August 1st, 1914 - Germany declares war on Russia. Russia defies Germany’s warning to halt mobilization of its troops, replying that the mobilization is only against Austria.

On August 1st, France enters the fray when it orders its army to mobilize to come to the aid of its ally Russia.

August 3rd, 1914 - France declares war on Germany and Germany declares war on France.

Britain delivers an ultimatum to Germany to get out of Belgium by midnight.

August 4th, 1914 – Germany’s invasion of Belgium causes Britain to formally declare war on Germany.

British Ultimatum to Germany 1914

German forces had begun their occupation of Luxembourg on August 2nd, claiming that they had taken this step only as a means of supplying their troops in the fight against France. The tiny Luxembourg army did not resist. As more German troops poured into Luxembourg, Belgium ordered its troops, which had already mobilized, to be on guard and to defend its borders against any hostile forces.

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On August 1st, the German Ambassador to Belgium had actually presented the Belgians with an ultimatum to allow Germany to cross into Belgium, telling the Belgians that France was about to attack Belgium, which was completely false. On August 3rd, when Belgium declined to give Germany permission to move its huge army through Belgium, Germany ignored its response and moved ahead with its plans to attack France through Belgium anyway. Germany declared war on France August 3rd, 1914 and began its invasion of Belgium.

Britain was outraged by Germany’s violation of Belgian neutrality, and let the German Chancellor know this in no uncertain terms. Britain issued its own ultimatum to Germany – get out of Belgium by midnight August 3rd or face the consequences. Germany ignored Britain’s demands, and Britain was forced to declare war on Germany August 4th, 1914.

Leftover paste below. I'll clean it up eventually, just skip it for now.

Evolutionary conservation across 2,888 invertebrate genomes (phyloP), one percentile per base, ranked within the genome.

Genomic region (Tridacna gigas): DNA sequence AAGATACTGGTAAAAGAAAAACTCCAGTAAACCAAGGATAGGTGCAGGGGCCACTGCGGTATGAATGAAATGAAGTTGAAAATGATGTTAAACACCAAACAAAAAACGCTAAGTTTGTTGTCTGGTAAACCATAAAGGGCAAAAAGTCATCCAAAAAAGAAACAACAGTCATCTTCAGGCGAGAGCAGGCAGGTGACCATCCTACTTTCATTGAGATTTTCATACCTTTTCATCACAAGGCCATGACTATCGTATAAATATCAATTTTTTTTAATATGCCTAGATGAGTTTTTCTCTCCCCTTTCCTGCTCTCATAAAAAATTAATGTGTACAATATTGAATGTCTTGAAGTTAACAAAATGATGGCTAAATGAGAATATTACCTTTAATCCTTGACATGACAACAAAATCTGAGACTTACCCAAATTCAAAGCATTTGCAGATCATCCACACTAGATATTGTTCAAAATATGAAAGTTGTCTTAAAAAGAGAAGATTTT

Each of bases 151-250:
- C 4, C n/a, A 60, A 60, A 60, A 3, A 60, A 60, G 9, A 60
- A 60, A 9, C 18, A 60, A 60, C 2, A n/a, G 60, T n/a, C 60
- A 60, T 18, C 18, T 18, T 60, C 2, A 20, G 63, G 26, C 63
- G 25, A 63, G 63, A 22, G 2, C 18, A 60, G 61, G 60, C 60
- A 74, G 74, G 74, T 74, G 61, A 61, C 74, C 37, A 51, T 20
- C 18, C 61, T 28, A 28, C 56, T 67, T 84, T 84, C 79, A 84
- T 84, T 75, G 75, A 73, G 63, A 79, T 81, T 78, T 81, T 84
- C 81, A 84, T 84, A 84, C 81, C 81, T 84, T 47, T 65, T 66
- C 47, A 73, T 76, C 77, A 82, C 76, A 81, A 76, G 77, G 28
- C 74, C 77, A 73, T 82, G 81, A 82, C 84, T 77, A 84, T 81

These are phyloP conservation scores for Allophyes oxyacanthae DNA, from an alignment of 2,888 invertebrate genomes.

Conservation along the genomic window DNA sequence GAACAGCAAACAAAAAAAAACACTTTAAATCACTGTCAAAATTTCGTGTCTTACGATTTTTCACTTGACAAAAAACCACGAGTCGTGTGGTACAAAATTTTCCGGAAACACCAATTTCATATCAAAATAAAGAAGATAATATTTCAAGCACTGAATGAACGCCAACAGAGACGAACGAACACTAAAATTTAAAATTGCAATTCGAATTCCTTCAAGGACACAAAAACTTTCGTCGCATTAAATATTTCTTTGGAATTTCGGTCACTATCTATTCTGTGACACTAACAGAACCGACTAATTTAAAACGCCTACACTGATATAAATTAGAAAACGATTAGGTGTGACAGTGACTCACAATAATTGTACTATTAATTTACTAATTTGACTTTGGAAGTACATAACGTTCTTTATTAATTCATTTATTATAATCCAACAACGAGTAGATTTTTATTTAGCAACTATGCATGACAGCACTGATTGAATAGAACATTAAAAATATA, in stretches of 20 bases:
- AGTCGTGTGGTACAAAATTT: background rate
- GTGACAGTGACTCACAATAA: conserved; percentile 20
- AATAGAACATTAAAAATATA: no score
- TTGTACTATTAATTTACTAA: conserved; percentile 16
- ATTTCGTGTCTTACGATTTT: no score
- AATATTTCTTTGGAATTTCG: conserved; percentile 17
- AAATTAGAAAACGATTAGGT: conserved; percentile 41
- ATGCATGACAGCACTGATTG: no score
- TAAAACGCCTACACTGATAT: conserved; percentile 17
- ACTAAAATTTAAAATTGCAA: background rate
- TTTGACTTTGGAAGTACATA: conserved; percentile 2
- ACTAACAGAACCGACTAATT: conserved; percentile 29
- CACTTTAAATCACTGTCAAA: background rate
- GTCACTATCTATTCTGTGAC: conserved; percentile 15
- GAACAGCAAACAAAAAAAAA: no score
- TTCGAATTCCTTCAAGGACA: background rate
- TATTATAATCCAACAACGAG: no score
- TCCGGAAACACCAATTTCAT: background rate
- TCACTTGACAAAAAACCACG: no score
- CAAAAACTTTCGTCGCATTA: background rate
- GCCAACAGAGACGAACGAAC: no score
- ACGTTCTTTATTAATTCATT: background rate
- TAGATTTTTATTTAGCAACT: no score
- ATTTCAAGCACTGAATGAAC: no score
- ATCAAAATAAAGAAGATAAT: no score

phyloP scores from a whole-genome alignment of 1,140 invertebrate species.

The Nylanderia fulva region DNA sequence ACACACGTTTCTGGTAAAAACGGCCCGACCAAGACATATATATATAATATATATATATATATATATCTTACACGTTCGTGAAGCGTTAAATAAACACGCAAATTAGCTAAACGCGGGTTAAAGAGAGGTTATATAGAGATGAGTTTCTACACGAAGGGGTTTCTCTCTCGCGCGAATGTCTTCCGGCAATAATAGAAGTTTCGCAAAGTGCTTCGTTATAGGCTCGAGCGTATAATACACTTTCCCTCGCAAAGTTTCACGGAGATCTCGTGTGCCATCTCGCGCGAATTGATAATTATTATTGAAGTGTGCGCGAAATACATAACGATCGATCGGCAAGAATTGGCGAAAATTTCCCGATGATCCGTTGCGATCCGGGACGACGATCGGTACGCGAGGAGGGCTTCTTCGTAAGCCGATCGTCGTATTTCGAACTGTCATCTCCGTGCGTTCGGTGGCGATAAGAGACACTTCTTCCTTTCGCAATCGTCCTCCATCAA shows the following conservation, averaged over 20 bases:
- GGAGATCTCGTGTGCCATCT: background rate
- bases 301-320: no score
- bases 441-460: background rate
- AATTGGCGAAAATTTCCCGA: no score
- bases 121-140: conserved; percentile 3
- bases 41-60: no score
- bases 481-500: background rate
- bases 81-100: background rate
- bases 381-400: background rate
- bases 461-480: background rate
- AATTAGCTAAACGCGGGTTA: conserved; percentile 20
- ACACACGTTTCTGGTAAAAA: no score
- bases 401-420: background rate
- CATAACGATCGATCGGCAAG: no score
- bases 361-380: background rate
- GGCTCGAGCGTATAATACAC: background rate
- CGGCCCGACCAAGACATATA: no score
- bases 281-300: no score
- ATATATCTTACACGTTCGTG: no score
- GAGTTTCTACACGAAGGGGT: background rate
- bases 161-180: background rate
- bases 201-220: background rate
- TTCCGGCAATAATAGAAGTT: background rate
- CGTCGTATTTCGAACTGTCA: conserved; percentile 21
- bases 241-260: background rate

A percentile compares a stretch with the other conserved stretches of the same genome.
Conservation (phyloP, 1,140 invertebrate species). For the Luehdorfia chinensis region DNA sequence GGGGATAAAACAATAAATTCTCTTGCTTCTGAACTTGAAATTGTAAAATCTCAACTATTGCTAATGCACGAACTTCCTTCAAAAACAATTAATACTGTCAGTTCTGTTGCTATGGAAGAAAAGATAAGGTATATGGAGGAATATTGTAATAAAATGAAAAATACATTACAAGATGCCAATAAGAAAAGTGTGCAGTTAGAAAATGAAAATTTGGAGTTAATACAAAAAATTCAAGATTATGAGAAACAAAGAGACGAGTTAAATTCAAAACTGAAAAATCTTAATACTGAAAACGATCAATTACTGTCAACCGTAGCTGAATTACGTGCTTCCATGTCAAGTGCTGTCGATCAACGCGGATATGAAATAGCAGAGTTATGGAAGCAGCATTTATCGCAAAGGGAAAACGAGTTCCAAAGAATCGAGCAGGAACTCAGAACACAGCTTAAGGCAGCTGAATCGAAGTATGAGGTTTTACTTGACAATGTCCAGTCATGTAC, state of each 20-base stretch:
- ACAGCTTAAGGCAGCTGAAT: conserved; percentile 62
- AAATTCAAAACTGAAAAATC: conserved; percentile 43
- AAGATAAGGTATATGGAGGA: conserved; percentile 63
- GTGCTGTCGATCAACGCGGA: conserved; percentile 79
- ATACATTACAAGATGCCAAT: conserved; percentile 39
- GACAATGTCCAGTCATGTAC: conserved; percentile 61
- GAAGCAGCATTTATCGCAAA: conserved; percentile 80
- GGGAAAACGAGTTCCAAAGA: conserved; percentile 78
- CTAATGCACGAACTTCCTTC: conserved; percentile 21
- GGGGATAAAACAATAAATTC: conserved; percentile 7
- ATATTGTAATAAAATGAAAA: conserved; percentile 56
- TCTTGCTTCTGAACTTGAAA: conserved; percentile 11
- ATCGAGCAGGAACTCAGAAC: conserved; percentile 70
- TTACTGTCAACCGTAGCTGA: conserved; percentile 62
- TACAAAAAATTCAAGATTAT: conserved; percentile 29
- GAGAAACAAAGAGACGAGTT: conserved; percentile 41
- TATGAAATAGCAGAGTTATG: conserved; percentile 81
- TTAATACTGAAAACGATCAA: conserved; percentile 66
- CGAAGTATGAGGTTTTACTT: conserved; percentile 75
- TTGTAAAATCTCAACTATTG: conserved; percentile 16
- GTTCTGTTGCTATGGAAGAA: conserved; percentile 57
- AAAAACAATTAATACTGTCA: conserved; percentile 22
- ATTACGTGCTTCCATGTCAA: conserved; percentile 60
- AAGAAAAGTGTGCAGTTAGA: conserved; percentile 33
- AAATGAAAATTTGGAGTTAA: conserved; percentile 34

Britain and her vast Empire were now at war.

British Foreign Minister Sir Edward Grey Addresses Parliament

On Monday, August 3rd, 1914, Sir Edward Grey (the gentleman standing in the image at the beginning of the video below) rose to address the British Parliament. On the subject of Belgian neutrality, he had this to say:

"We have great and vital interests in the independence (of which integrity is the least part) of Belgium...If, in a crisis like this, we ran away from those obligations of honour and interest as regards the Belgian Treaty, I doubt whether, whatever material force we might have at the end, it would be of very much value in face of the respect that we should have lost; and I do not believe, whether a Great Power stands outside this war or not, it is going to be in a position at the end of this war to exert its material strength."

Britain Declares War


  • Anon. (1923) Source Records of the Great War, Volume I. Canada: National Alumni, The Great War Veterans Association of Canada
  • Anon. (1914-1921) History of the War, Volume I. London UK: The Times
  • Tuchman, Barbara. (1962) The Guns of August. New York NY: Macmillan Company
  • The Illustrated London News, August 15, 1914

© 2014 Kaili Bisson


Kaili Bisson (author) from Canada on August 10, 2014:

Thanks so much Deb. There has always been some debate about what would have happened if Britain had not entered the war. I personally think she had no choice.

Deb Hirt from Stillwater, OK on August 10, 2014:

Nice work, Kaili. Short and to the point in easy to understand context.

Kaili Bisson (author) from Canada on August 05, 2014:

Hello billy and thank you for your lovely feedback. WW1 is a passion of mine, so stay tuned...I have drafts for about six WW1 hubs on the go right now.

Bill Holland from Olympia, WA on August 05, 2014:

The good, the bad, and the ugly of world history. I really like this new series of yours. Of course, I'm a former history teacher, so of course I'll like it, right? But it is well-written and I appreciate that.

Kaili Bisson (author) from Canada on August 02, 2014:

Thank you so much for your feedback Mel. Yes, and even more double-dealing was in the sad, all those young men.

Mel Carriere from Snowbound and down in Northern Colorado on July 30, 2014:

Another marvelously composed hub. The tragic thing about WWI is that nobody seems to really know what they were fighting for, yet millions had to die. These entangling alliances are dangerous.